Walter is played by Kevin Bacon, in what is arguably one of his finest, most nuanced performances of his long career. Walter is trying his best to get along as an ex-con without much attention. He gets a job with a sympathetic boss at a lumber yard (David Alan Grier, long time no see) and he works quietly and efficiently. He gets an apartment, one of the only in the city that will lease out to convicted felons. It just so happens to be next to a grade school. His brother-in-law, Carlos (Benjamin Bratt), will see him and will be friendly with him. His sister will not, mostly because she and Carlos have a twelve-year old girl. And so Walter shuffles through each and every day, riding the bus to work, working, and riding it back home. His discussions with his therapist (Michael Shannon) serve as an outlet but often turn contentious as Walter is clearly upset with his affliction. But no matter how much Walter wants to exist without drawing even the slightest bit of attention, the outside world works its way in.
At work he meets Vicki, a tough-minded girl among boys at the lumber yard who pretty much moves her way into Walter’s life. Vicki, played by Bacon’s real-life wife Kyra Sedgwick, is no nonsense in her approach to Walter. Sure, she is attracted to him, but in a crucial scene where the two are in bed and they tell each other their deepest and darkest secrets it is clear Vicki is attracted to damaged men. Their relationship is therapeutic for Walter, and even after he tells her the awful things he has done, there is a bit of distance that grows for a while before Vicki will no longer allow it. She wants to help Walter work his way through his disease and, thankfully, he lets her. Not everyone, however, is as helpful.
Mary-Kay, a secretary at the lumber yard played by Eve, is uneasy around Walter. She senses he is “damaged goods” and she goes snooping, eventually outing him at work and crushing an arena of calm in Walter’s life. His sanctuary of work, where he could calmly make his way through the day, has been shattered. All the while he is being leaned on by his parole officer, played by Mos Def. I would like to stop down for a minute to talk about Mos Def the actor. I enjoy his music to an extent, but I must say I wish Mos Def would act more often. He has a certain magnetism to his acting, a rhythm and a cadence to his speak that keeps me locked in to every word. Here, his Sergeant Lucas despises Walter, and we understand why, but his hatred feels more like oppression and that is key to making The Woodsman work. Walter is not drawn to create sympathy, but pity, and the way these outside influences crack the very measured façade he has been trying to create allows us to feel sorry for him but still recognize that he is a sick, troubled man who has done the most horrible of things.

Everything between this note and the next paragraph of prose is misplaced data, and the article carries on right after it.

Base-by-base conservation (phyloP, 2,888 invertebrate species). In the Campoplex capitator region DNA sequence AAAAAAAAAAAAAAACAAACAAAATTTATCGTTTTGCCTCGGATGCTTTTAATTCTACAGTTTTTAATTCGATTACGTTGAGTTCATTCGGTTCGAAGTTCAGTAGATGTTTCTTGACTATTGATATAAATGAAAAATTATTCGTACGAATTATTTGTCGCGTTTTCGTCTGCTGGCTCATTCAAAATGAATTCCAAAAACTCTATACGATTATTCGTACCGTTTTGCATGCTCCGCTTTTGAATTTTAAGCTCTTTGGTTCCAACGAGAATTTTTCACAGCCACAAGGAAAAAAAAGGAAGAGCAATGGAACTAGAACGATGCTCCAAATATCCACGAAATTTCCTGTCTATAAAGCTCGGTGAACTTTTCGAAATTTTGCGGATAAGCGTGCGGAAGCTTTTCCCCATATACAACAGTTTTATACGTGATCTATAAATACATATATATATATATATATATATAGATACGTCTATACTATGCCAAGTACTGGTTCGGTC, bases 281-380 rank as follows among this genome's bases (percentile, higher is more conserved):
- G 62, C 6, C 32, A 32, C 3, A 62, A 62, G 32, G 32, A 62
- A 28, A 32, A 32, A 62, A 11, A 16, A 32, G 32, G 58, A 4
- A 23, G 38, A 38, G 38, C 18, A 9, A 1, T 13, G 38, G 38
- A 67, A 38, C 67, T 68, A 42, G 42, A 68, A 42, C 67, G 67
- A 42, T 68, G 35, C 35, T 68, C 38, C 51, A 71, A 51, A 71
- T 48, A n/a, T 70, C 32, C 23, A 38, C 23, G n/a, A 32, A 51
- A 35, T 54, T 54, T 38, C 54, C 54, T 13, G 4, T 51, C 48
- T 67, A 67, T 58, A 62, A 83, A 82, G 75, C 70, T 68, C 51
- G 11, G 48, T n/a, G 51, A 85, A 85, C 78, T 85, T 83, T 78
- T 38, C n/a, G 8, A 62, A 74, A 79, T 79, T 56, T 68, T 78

There is a driving force in the plot involving the grade school and another suspected predator that I will not get into for fear of ruining the drama of the situation. But there is also an encounter with a young girl in the park that is the most pivotal moment of the entire film. I’ll say no more, but I will say the events that transpire will allow many viewers to make up their mind about Walter. At least a little bit.
The best thing director Nicole Kassell does with The Woodsman is she understands the story she is telling and she gets some of the best actors to play the right roles. Pedophilia is unforgiveable, hands down. That is a tough element to the story, and Kassell does not force sympathy for Walter. She does not make him a flawless, reformed protagonist for us to support. She creates a character that deserves our pity. She makes a decision to show Walter’s transgressions as a disease rather than a mental illness, and there is a difference. Perhaps Walter can change, or be cured of his disease, but maybe he should simply go away and die alone so children can be safe. But there are two moments for Walter I don’t want to detail where maybe we see the light at the end of the tunnel. Or maybe we see an ongoing issue, a diseased man whose disease has beaten him.